We will talk about the accompanying nations whom jail framework and prisoners are diminishing and their system for this jail passage frenzy, which is by all accounts a major business of kind of empowering viewpoint detainees, as opposed to losing and restoring detainees.

This paper will show how we can learn from other cultures with numerous ways using therapy, which we as a nation can start to end the overpopulated incarceration population, which may appear a touch unlikely, yet plausible. We must start to discover ways or execute approaches to demoralize those from turning into a piece of the jail framework. After much perception have observed that to numerous it may appear to be just as being in jail is an approach to have wellbeing protection, a rooftop over your head and if realized what the jail framework brings to the table, appears like a resort as opposed to a framework which shows you a lesson where you won’t have any desire to return.

We will examine different societies which have lower detainment rates than the United States and prescribe that we in the Western world start to produce or actualize models from more positive achievement rates which start to bring down our imprisonment rate in this nation.

As indicated by the PRB (Population Reference Bureau), (August 2012) since 2002, the United States has had the most noteworthy detainment rate on the planet. Despite the fact that jail populaces are expanding in a few sections of the world, the characteristic rate of detainment for nations similar to the United States has a tendency to stay around 100 detainees every 100,000 populace. The U.S. rate is 500 detainees every 100,000 inhabitants, or around 1.6 million detainees in 2010, as indicated by the most recent accessible information from the Bureau of Justice Statistics (BJS).1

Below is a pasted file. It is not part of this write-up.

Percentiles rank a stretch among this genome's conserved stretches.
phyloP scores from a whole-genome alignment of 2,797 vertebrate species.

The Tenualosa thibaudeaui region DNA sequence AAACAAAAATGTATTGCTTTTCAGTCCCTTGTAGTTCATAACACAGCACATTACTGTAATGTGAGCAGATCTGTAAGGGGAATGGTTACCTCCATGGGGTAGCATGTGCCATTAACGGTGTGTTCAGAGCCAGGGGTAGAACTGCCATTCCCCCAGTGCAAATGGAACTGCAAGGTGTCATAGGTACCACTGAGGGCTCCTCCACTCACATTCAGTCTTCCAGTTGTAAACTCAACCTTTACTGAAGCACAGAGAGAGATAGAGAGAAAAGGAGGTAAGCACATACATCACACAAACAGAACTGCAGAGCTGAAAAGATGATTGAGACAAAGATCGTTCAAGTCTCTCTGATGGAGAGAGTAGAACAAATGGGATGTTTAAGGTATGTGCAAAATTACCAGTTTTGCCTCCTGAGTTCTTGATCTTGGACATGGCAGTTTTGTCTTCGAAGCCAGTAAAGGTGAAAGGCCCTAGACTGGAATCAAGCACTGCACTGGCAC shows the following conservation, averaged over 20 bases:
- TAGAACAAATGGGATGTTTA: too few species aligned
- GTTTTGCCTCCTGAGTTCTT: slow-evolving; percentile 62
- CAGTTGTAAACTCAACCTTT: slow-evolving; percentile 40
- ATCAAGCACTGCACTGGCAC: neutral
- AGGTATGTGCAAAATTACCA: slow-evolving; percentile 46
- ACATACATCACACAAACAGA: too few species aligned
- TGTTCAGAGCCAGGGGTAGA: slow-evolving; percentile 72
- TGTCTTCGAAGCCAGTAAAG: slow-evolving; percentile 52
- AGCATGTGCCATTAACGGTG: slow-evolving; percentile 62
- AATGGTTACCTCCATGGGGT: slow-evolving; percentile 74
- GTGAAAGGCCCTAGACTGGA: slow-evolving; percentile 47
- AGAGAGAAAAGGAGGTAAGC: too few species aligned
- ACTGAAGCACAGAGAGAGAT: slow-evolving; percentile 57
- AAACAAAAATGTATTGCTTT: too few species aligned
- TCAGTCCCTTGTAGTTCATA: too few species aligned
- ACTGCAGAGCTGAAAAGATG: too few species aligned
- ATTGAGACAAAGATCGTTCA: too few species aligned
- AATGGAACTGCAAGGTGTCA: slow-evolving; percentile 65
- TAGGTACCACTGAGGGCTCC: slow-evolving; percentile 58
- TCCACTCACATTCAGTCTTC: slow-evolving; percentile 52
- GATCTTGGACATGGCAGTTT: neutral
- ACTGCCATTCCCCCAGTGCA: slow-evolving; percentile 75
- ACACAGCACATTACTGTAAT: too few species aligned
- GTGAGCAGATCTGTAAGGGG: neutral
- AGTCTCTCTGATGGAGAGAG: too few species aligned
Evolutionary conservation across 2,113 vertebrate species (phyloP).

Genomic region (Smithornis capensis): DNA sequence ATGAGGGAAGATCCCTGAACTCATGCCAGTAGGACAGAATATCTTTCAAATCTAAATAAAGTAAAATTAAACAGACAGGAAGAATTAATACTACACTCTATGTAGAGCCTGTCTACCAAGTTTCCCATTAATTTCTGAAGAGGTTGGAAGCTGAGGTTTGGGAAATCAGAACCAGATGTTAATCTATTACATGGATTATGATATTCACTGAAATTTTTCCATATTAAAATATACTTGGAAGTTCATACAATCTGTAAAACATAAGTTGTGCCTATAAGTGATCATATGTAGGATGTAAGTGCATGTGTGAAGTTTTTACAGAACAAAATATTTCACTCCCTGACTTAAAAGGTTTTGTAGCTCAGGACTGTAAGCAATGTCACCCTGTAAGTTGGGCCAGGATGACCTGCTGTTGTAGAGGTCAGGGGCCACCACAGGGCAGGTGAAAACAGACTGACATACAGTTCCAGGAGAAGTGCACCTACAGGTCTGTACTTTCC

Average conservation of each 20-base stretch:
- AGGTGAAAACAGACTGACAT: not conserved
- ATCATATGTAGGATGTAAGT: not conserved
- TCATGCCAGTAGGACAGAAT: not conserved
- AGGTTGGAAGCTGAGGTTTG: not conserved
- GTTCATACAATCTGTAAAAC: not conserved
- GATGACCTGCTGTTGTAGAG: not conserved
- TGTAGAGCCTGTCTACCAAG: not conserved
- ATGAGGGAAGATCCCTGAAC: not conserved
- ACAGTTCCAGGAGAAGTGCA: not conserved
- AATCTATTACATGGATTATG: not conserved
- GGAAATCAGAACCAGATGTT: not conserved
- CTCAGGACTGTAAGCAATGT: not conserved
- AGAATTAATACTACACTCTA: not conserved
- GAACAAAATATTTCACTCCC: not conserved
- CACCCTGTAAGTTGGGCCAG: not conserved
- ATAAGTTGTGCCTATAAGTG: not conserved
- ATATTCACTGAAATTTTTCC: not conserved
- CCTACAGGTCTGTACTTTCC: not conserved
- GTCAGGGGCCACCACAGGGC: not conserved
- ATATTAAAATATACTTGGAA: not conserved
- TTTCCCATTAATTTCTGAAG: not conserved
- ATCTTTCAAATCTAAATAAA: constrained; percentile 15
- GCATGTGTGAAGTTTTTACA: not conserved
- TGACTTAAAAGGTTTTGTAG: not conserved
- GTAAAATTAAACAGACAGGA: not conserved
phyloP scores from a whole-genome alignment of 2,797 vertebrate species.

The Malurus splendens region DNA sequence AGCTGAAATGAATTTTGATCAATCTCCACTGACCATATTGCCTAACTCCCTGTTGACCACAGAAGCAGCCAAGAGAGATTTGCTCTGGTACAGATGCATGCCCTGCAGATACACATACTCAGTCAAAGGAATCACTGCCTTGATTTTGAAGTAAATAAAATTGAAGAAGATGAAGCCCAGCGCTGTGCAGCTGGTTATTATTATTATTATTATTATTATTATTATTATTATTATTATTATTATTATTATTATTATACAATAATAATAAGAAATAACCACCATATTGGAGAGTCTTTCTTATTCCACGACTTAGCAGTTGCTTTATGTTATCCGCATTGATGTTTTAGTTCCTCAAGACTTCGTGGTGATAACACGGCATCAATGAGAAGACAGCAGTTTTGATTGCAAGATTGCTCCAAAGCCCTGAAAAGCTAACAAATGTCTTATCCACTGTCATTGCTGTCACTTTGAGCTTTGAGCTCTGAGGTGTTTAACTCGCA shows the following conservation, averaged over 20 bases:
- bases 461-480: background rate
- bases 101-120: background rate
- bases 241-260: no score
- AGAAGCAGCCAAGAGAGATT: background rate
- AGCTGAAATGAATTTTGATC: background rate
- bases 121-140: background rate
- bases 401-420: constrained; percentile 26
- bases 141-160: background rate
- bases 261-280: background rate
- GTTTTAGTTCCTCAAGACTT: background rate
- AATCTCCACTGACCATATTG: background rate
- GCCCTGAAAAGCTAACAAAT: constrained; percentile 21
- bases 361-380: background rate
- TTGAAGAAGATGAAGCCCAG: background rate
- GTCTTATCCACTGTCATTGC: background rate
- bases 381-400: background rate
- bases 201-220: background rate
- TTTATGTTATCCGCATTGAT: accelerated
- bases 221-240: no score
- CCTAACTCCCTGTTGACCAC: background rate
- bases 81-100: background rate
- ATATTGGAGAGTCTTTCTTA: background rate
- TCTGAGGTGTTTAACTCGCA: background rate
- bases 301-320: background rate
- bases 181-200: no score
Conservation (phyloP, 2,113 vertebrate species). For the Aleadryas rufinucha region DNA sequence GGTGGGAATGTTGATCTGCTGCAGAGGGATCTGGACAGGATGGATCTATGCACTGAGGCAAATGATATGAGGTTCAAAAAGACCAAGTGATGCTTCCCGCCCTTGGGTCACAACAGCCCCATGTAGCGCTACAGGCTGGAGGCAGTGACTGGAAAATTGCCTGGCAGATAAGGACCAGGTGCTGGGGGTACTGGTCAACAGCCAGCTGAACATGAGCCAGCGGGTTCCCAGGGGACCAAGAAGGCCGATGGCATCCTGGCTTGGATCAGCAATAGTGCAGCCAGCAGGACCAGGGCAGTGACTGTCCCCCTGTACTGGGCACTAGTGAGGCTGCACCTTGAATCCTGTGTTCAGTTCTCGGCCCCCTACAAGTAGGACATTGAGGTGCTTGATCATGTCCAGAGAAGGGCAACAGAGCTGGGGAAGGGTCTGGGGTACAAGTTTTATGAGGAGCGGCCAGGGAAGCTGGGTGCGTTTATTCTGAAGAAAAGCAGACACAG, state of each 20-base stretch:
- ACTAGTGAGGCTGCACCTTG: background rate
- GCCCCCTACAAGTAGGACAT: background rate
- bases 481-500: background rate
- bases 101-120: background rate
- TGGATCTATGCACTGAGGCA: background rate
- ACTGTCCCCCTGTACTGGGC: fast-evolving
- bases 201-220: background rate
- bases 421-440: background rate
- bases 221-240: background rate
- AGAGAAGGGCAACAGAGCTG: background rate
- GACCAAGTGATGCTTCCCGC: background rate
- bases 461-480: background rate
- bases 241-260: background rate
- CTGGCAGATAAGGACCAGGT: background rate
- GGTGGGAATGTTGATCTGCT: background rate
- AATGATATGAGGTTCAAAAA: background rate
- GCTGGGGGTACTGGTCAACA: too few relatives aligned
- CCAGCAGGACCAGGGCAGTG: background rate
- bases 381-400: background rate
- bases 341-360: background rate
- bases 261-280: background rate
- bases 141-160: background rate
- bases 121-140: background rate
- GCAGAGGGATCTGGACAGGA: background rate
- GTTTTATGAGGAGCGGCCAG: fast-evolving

Men make up 90 percent of the jail and neighborhood correctional facility populace, and they have a detainment rate 14 times higher than the rate for women.2 and these men are overwhelmingly youthful: Incarceration rates are most astounding for those in their 20s and mid-30s. Detainees likewise have a tendency to be less instructed: The normal state detainee has a tenth grade instruction, and around 70 percent have not finished high school.3 Incarceration rates are fundamentally higher for blacks and Latinos than for whites. In 2010, dark men were imprisoned at a rate of 3,074 every 100,000 occupants; Latinos were detained at 1,258 every 100,000, and white men were imprisoned at 459 every 100,000.4 Since 2007, notwithstanding, the imprisonment rate in the United States has decreased marginally and the 2010 jail populace saw a decrease of 0.3 percent—shockingly since 1972, as per the BJS.

National Rates Mask Regional Variations